Dear Editor,

Assessing the SARS-CoV-2 pandemic global impact is a difficult challenge as multiple points of reference may be used: medical, social, economic, and personal, each implying specific tools and methods. Following the SARS-CoV-2 outbreak, worldwide medical systems were challenged not only by the relative and temporary lack of scientific data but also by the need to adapt existing medical structures and standards of practice1 to a new public health situation aiming to accommodate as many patients as possible while observing the primary aim of limiting transmission. Currently, arguably effective and therapeutic protocols for SARS-CoV-2 infection have been developed and implemented. Still, there are limited quality data on optimizing organizational management for hospitals that were not created to tackle this type of cases2-4.

We aim to provide an overview of the changes undergone by a medium-sized monodisciplinary medical unit catering for the needs of respiratory patients in the Northeast region of Romania following the administrative decision to change its practice towards SARS-CoV-2 infection to hopefully identify directions for future, more structured research. A qualitative process analysis was performed to transform a general respiratory disease hospital into a COVID-19 unit. The starting point was an academic respiratory diseases hospital with 340 beds, which included an available pneumology unit (providing a full range of services from bronchoscopy to sleep medicine), a thoracic surgery service, an intensive care unit, ambulatory facilities mainly concerned with tuberculosis patients, bacteriology and pathology laboratories, and a small radiology service. The hospital was also an academic unit allowing access and involvement to students and trainee doctors in routine medical activities.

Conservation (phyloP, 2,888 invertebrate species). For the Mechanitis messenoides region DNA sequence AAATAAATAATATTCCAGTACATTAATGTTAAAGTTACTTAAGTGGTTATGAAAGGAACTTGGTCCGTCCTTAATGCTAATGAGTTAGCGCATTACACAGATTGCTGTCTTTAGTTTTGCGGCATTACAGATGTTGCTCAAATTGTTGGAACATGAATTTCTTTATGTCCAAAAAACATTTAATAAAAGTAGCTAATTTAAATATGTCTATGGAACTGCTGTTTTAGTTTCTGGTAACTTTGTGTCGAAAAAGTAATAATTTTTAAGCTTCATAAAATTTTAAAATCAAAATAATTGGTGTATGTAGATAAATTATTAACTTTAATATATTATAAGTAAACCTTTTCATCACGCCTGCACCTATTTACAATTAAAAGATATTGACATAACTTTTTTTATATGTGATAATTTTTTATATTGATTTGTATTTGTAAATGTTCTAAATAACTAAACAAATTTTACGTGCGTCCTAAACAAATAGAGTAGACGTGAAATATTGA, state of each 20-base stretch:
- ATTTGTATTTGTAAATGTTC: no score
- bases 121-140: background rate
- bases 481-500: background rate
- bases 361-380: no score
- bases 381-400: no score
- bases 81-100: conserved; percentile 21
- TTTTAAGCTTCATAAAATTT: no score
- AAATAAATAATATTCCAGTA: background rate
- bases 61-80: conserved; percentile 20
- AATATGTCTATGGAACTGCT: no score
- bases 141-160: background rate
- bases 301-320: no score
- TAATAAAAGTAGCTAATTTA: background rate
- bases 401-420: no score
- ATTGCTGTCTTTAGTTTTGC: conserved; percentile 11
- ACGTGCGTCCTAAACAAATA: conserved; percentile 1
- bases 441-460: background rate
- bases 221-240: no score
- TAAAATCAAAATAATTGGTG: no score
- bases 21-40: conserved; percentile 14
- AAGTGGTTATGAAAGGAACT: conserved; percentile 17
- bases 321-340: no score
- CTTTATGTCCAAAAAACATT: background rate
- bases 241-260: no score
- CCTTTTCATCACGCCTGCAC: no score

The regional SARS-CoV-2 epidemic trend meant an ever-increasing need for intensive care and regular hospital beds; local health authorities decided to convert this hospital into a COVID-19 support unit. Such a radical change was difficult and meant implementing a new standard of practice and extensive restructuring to fulfil this new role and maintain some of the previous functionality.

We identified three axes along which the standard of practice was changed: administrative/structural, medical practice, and academic activity; for each, positive and negative aspects were identified to serve as starting points for future research on optimization. From the administrative point of view, the main change was the creation of new units – such as a clinical triage tent in the parking lot allowing for a clinical/epidemiological filtering process before admission without impinging on internal circuits and limiting the viral spread, a new laboratory structure aimed at SARS-CoV-2 molecular diagnosis or a post COVID-19 rehabilitation unit. Old compartments were modified and repurposed; some were temporarily closed (mainly those dealing with chronic respiratory diseases) to create safe circuits. The hospital consisted of separate buildings, which facilitated the creation of physically separated services aimed at COVID-19 and non-COVID-19 patients; previous local expertise with airborne transmitted diseases such as tuberculosis or influenza proved helpful5.

Along this line, preemptively developing plans to cope with various catastrophic scenarios (not only epidemic) seem necessary as such an approach may save time and make optimum use of available resources.

Changing the medical practice meant an increased need for protective equipment that was not always readily available; this relative shortage was probably to be expected and demonstrates the need for some strategic reserve – the optimum composition and magnitude of such a provision remains to be determined.

One negative aspect of the remodeling process was the shutdown of some medical services aimed at chronic respiratory diseases. Ambulatory services partially compensated this disfunction, but the impact of repurposing a significant proportion of available beds probably had some influence on chronic obstructive pulmonary disease, bronchiectasis, or asthma patients, in terms of quality of life and possibility of survival. Some diagnosis processes were disrupted, and severe delays were recorded in some clinical chains such as for lung cancer patients; this phenomenon was objectified by decreased numbers of new cases in the oncology departments. For other respiratory diseases impact of missed or delayed diagnosis is almost impossible to assess such as sleep apnea.